Christmas gifts for the gardener

The Christmas season is fast approaching and you may be at a loss for the perfect gift for that gardener on your gift list. This column will provide some suggestions for the gardener in your life, or keep it and use as your own wish list.
With the nasty weather of winter, the garden often is far from our minds, but Christmas can be a great time to help the gardener get through the long cold winter and delight them with gift they can use for years to come.
Some of the stores and nurseries still have items that would make perfect Christmas gifts. How about that garden ornament, bird bath, or fountain that someone special has been wishing they could have.
There still are some basic water garden kits left in stock, which can range in size from a small water feature fountain to a large pond.
A starter kit or components for a water garden can get the pond enthusiast planning over the winter. Also, with a container and a water pump and a few additional supplies, you easily can construct your own one-of-a-kind water fountain.
What better way to customize the garden then with your own fountain design? Check the library for books on how to construct and design your own water garden or fountain.
Gardening reference books are a favourite of any gardener I know. The following listed are the titles I highly recommend as they give you information that’s pertinent to our growing conditions in Canada.
These books also are of great value as almost all of the information in them can be used locally. Reader’s Digest “An Illustrated Guide to Gardening in Canada” or “1001 Hints and Tips for your Garden” are great books to start or complete your gardening library.
The series of books from Lois Hole’s Gardening Series include titles like “Lois Hole’s Perennial Favorites,” “Lois Hole’s Bedding Plant Favorites,” “Lois Hole’s Vegetable Favorites,” and “Lois Hole’s Favorite Roses.”
These books are all written by Hole, who is a long-time gardener and greenhouse grower in Edmonton. Included in the books are plants that will grow in most of Canada—accompanied by great pictures, descriptions, and growing instructions.
These books are a super bargain at $19.95 and are available at many retailers, including some grocery stores, across the district.
Another great book is “The Joy of Gardening” by Dick Raymond. This is a comprehensive guide for guaranteed success in vegetable gardening.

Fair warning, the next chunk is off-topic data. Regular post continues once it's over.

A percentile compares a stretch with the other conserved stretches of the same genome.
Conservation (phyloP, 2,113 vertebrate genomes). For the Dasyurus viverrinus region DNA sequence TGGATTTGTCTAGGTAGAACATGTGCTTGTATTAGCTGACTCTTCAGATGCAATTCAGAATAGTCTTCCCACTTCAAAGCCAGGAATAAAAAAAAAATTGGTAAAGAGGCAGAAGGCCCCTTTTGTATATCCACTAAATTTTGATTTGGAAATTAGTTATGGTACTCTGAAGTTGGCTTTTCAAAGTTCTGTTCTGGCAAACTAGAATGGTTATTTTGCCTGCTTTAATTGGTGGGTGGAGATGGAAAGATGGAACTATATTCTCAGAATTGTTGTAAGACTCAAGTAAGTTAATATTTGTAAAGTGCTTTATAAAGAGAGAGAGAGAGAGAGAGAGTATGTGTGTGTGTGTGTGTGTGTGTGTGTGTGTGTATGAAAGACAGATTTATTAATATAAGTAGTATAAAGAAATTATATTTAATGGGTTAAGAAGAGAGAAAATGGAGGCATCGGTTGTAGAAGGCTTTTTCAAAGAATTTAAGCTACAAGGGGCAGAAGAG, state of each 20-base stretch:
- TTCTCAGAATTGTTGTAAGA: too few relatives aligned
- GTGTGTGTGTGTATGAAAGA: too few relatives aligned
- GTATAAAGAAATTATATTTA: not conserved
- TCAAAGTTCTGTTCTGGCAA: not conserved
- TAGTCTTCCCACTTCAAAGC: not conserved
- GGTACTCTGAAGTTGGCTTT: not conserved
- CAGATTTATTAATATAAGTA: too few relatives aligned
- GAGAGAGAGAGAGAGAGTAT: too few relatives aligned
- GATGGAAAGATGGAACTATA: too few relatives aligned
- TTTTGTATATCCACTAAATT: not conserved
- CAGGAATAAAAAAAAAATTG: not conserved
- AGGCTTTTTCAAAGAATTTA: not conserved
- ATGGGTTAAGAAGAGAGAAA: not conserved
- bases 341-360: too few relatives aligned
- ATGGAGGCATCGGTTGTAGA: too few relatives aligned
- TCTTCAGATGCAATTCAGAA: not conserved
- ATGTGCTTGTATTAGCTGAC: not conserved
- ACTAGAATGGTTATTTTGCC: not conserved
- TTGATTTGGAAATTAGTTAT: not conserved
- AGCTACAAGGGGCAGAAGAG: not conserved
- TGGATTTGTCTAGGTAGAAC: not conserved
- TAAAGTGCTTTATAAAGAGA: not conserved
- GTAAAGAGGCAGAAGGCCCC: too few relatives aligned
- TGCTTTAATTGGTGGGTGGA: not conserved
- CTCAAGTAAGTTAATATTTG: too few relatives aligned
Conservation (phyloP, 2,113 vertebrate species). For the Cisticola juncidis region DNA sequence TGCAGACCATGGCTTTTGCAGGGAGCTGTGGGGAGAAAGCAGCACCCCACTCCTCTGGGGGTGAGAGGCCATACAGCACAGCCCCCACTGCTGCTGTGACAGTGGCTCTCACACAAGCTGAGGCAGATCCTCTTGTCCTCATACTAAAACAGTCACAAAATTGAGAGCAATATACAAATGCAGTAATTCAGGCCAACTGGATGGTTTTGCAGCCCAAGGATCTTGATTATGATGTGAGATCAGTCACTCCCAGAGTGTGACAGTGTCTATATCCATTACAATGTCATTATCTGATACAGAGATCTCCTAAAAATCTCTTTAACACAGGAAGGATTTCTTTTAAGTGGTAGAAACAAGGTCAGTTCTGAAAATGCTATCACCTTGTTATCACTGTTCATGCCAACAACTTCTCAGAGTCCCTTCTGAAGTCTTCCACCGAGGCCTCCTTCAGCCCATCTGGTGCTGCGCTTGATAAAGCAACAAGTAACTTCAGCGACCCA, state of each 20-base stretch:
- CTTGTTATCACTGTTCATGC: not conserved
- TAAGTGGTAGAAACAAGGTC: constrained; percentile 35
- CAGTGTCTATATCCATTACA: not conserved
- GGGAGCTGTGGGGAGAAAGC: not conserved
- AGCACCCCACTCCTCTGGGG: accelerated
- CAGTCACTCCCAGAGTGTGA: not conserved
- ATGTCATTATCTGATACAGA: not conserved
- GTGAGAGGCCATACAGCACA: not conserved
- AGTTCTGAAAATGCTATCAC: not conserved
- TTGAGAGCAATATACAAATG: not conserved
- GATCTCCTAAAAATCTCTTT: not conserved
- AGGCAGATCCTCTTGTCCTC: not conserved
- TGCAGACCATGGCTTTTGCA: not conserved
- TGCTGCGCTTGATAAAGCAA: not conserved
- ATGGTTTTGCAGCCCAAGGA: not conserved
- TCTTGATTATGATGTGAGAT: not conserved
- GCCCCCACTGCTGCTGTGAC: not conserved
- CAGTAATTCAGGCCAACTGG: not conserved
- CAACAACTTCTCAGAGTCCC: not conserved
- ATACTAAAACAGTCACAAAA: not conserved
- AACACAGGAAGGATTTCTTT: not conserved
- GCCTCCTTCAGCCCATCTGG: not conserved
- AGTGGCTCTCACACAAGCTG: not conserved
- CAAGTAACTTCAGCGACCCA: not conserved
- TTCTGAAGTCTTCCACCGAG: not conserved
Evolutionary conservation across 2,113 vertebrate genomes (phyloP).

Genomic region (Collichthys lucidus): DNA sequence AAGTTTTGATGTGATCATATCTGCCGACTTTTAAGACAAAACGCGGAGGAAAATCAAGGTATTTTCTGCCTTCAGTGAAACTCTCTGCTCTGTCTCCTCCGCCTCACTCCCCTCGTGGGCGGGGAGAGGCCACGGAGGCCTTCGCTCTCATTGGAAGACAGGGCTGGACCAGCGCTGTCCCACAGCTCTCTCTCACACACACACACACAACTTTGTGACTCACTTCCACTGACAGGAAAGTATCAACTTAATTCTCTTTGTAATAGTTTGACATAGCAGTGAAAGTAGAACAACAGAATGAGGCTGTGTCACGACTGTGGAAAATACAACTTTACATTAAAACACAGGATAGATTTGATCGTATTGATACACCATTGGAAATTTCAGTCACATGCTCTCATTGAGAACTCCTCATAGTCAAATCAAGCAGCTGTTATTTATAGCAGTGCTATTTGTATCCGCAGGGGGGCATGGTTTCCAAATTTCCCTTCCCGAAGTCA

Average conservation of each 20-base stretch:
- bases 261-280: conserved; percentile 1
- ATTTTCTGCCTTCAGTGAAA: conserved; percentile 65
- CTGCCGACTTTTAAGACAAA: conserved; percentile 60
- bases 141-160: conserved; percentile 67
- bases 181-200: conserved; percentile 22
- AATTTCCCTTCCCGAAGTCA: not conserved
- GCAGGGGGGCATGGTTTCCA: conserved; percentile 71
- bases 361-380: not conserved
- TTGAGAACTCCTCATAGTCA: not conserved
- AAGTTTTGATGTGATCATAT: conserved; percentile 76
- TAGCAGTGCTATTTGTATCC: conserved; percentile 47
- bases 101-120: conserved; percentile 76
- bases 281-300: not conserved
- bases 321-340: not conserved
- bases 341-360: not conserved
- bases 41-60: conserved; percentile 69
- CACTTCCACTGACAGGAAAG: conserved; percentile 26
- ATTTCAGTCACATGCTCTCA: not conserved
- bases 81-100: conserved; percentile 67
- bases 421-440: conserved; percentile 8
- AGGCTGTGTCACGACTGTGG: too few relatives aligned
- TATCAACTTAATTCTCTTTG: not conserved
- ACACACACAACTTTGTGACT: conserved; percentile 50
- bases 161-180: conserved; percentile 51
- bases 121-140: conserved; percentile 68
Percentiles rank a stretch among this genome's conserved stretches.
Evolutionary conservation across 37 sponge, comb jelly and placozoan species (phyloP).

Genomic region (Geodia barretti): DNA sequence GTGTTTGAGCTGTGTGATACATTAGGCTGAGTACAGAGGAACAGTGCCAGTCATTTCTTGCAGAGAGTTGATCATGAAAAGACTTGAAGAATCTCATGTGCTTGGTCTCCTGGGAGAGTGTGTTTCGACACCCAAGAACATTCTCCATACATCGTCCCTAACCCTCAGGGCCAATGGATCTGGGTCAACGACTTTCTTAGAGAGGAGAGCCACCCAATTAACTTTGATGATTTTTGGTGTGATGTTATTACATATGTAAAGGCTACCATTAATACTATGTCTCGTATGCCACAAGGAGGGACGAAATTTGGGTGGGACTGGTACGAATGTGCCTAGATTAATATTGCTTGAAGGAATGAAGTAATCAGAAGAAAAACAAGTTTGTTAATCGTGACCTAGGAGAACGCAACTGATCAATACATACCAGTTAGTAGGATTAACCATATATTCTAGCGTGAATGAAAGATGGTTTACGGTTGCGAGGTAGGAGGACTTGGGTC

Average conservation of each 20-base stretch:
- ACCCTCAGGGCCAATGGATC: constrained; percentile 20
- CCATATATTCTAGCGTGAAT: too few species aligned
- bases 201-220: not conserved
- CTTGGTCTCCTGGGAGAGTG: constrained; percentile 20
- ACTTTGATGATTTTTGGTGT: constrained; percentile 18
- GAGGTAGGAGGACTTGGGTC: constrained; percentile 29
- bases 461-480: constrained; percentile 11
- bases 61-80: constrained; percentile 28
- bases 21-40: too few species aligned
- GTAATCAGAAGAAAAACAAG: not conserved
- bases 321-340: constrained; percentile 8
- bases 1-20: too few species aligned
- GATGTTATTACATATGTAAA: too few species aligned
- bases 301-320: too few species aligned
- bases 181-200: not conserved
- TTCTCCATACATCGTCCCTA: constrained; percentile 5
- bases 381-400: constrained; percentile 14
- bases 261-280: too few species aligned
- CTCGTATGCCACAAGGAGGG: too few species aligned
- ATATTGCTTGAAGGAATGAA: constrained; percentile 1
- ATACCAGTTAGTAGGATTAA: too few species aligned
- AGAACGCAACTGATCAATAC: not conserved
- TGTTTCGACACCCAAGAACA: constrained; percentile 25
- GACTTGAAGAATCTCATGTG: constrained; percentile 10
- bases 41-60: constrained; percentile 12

I have all of the titles mentioned above in my collection, and these titles are the best in my collection. Any gardener would agree, and love to receive any one of them this year.
But if you cannot decide on a title, how about a gardener’s journal or diary? There are many on the market today, all with different features and layouts—just pick one to suit your needs.
Or how about a subscription to a gardening magazine? I highly recommend “Canadian Gardening” as a great magazine with all Canadian content for gardens all over Canada.
The correct gardening tools are a must in the garden. My favorites—and what I consider must haves—are as follows:
1. A good garden hoe
Mine is stainless steel and will last a lifetime, but good quality steel also is acceptable. My hoe has a five-inch wide head, which is much better at weeding between the plants than a larger one.
2. A hand-held garden trowel
This tool gets a great deal of work, so look for one that is cast and constructed in one piece. Ones with the handle welded to the trowel usually break after one season.
I have two—one that’s long and about two inches wide for getting down around the roots of weeds and a four-inch wide one for digging planting holes.
3. A planting shovel
This is a shovel about 36-40 inches tall with a long narrow blade that is about 12 inches long. I have one of these and it is the second-most used tool in my garden.
I use it for planting perennials, shrubs, trees, and vegetables, for separating and dividing perennials, digging holes and trenches, and mixing my composter, just to name a few jobs it can do.
I love my planting shovel and have become very accustomed to having it readily available for any digging job.
4. The Hi Mo Digger
A tool used for weeding around plants, it was designed in Asia and has been around for centuries. I have both a hand version and one on a long pole. It has a triangular blade about eight inches long.
This tool is the best for loosening up soil, especially clay, and pulling at the roots of weeds. I even plant small perennials and annuals in the holes I have made with this tool.
This tool is sold under other names, as well, but look for a funny-looking elongated triangular blade with a slight twist in it. The design of the blade makes it easy to use for those with weak wrists or arms while the long pole version is good for those with back problems.
The gardener on your list will think this is the best gift they have ever received.
Well, now that I’ve given you some great ideas for the gardener in your life, you better get shopping. If all else fails, there are always gift certificates from your local nursery that can be used for plants in the spring.
I know as an avid gardener I would love to receive any of the suggestions. Hint! Hint!

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